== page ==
Three Songs at the End of Summer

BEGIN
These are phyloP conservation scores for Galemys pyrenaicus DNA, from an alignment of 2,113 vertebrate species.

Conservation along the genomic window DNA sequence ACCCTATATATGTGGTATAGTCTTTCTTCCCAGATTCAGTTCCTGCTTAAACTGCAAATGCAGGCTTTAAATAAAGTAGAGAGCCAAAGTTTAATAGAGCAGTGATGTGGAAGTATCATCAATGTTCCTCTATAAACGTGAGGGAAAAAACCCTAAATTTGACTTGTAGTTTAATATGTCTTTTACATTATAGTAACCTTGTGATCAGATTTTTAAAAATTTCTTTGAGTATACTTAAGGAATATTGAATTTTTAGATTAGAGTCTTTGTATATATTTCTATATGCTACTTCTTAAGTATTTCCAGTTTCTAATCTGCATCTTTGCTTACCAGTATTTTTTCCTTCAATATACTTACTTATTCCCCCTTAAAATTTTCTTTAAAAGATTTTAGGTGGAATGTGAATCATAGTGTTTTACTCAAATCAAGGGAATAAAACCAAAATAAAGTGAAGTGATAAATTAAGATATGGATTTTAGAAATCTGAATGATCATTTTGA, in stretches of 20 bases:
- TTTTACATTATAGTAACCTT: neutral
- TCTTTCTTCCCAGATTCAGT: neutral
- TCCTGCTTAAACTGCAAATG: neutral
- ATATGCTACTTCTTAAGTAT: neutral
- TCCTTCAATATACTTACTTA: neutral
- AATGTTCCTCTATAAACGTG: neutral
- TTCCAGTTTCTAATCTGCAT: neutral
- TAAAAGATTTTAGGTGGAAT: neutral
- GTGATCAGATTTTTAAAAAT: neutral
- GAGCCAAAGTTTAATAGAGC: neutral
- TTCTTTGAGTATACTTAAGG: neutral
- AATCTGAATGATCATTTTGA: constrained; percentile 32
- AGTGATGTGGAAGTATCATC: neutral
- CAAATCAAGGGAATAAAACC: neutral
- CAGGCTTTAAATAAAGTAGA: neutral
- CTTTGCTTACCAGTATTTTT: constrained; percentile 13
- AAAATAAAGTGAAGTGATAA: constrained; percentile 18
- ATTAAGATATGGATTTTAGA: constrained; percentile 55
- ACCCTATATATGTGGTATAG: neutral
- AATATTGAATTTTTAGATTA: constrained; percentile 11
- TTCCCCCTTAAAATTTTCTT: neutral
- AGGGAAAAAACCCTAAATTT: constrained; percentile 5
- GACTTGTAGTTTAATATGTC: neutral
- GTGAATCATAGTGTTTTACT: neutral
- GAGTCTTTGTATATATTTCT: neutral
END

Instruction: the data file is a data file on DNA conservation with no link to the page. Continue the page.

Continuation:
A second crop of hay lies cut and turned. Five gleaming crows search and peck between the rows. They make a low, companionable squawk, and like midwives and undertakers possess a weird authority. Crickets leap from the stubble, parting before me like the Red Sea. The garden sprawls and spoils. Across the lake the campers have learned to water ski. They have, or they haven’t. Sounds of the instructor’s megaphone suffuse the hazy air. “Relax! Relax!” Cloud shadows rush over drying hay, fences, dusty lane, and railroad ravine. The first yellowing fronds of goldenrod brighten the margins of the woods. Schoolbooks, carpools, pleated skirts; water, silver-still, and a vee of geese. * The cicada’s dry monotony breaks over me. The days are bright and free, bright and free. Then why did I cry today for an hour, with my whole body, the way babies cry? * A white, indifferent morning sky, and a crow, hectoring from its nest high in the hemlock, a nest as big as a laundry basket ... In my childhood I stood under a dripping oak, while autumnal fog eddied around my feet, waiting for the school bus with a dread that took my breath away. The damp dirt road gave off this same complex organic scent. I had the new books—words, numbers, and operations with numbers I did not comprehend—and crayons, unspoiled by use, in a blue canvas satchel with red leather straps. Spruce, inadequate, and alien I stood at the side of the road. It was the only life I had. Jane Kenyon